Guerra del tiempo The War of Time carpnetier a set of surrealistic short-stories, in a variety of styles, which evidences Carpentier’s ability to work with the fantastic and the surreal. The most important is the first one, afoso Camino de Santiago” The Way of Santiagowhich narrates the adventures of a commoner, a Spaniard in the Age of Discovery, who is today a soldier, tomorrow pilgrim, then a sailor, a colonizer, prisoner, and so on; he pursues every dream and suffers every disappointment.
The scoso tale car;entier called “Viaje a la semilla” Journey Back to the Source. Carpentier’s masterpiece, El Acosowas originally published in Spanish in byand translated into American English by Alfred Mac Adam as The Chase and published by Farrar, Straus and Giroux in after over three decades of suppression in the United States for Carpentier’s affiliation with Fidel Castro’s Cuba  Carpentier had been Cuba’s ambassador to France during this time.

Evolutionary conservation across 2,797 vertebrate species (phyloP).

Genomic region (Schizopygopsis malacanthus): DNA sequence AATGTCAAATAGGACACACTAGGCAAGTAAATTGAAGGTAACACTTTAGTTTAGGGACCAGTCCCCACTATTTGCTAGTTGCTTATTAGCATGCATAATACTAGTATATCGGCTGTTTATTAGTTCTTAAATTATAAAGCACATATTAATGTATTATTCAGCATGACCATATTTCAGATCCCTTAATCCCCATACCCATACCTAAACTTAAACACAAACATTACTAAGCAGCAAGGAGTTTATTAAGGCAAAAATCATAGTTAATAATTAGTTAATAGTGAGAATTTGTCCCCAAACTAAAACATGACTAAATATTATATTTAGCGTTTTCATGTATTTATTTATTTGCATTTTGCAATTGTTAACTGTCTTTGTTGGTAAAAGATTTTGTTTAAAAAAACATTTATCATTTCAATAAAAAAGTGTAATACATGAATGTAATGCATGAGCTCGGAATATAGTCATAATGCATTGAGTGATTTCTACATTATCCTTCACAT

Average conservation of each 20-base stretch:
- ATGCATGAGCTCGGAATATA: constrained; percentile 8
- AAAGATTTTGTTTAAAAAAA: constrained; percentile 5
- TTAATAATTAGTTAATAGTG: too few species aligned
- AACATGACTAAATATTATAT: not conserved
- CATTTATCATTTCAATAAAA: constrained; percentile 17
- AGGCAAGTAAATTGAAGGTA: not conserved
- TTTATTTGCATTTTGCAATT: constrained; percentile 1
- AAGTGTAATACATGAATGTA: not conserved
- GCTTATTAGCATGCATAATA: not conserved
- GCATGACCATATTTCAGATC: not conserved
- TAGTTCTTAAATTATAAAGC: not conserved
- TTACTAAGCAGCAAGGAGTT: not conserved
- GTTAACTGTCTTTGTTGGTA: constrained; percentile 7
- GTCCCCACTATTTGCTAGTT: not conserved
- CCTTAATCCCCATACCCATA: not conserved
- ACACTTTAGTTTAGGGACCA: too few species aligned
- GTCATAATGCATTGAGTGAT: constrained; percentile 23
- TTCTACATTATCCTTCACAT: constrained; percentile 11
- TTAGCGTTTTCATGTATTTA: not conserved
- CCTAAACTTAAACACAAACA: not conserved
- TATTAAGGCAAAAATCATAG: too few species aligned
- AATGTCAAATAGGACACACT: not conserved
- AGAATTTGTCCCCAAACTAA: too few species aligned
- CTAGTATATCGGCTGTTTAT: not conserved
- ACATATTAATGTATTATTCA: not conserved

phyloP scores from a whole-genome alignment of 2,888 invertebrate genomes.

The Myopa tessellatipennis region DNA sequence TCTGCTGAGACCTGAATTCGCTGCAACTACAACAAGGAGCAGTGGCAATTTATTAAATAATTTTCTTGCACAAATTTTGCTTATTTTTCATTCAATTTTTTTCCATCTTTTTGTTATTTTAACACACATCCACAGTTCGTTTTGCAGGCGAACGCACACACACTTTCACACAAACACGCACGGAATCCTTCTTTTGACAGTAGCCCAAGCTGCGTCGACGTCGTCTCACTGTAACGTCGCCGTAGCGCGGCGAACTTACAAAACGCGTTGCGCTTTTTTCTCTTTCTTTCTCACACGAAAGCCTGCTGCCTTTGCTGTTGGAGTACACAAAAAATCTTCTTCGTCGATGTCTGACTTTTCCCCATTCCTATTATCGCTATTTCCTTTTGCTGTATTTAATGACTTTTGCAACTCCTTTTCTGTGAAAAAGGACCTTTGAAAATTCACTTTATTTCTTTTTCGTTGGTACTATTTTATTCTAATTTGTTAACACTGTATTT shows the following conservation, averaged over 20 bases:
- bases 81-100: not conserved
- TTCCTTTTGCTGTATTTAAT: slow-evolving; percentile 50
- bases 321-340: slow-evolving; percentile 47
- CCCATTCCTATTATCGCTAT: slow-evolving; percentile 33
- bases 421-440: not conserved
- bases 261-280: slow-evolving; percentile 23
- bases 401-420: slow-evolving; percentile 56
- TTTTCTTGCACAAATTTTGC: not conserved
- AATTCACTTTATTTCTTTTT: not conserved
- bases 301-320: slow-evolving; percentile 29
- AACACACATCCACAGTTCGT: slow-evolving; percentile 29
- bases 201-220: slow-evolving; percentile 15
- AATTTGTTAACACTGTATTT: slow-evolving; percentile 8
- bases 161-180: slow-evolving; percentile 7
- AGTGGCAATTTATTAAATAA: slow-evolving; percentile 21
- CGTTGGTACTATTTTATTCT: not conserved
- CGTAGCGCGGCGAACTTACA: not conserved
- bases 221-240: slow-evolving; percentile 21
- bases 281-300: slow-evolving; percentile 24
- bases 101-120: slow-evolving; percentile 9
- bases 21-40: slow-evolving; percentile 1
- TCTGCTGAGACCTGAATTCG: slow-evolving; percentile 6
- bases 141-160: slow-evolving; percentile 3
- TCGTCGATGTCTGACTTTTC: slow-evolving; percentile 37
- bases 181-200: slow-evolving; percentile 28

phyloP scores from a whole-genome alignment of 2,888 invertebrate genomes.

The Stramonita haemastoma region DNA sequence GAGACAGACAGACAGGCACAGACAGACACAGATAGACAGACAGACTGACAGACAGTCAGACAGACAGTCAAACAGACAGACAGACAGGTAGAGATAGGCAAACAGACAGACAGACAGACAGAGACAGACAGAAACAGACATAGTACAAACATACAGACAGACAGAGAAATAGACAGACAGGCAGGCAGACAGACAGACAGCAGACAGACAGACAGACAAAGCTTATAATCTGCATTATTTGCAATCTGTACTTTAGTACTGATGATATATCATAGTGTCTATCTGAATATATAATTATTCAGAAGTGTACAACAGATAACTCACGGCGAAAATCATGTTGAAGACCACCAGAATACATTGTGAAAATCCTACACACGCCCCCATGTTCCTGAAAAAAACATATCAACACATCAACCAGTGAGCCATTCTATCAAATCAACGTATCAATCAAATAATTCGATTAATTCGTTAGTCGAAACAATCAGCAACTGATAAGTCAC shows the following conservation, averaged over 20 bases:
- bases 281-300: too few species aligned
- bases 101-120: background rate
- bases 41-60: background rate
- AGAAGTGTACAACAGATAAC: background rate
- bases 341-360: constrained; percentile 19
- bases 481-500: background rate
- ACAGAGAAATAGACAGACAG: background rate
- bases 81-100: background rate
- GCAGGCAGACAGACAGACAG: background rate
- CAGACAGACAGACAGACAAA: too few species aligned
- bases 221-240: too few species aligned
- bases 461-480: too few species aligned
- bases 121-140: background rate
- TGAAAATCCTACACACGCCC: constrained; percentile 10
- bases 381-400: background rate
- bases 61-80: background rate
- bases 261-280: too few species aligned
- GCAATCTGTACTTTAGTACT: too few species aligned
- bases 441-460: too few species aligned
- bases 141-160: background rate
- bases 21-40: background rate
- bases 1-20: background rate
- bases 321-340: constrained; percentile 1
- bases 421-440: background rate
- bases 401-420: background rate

Though short pages in Englishthe novel exhibits a certain labyrinthine quality as its fragmented narrative cycles and circles in upon itself. Ostensibly a man is being chased by somewhat shadowy, probably sinister, perhaps governmental, forces. The action starts on a rainy night at a symphonic concert and music plays a part in the clues necessary to piece together what is happening. The Baroque style dates back to the cultural period of the 17th and early 18th centuries.
He experimented with the technique in several developmental stages: This style strongly presents itself when comparing works such as the early Ecue-Yamba-O to the celebrated El reino de este mundoregarding Carpentier’s use of more historically eloquent vocabulary in the latter, instead of the authentic language of the ethnically-inspired characters.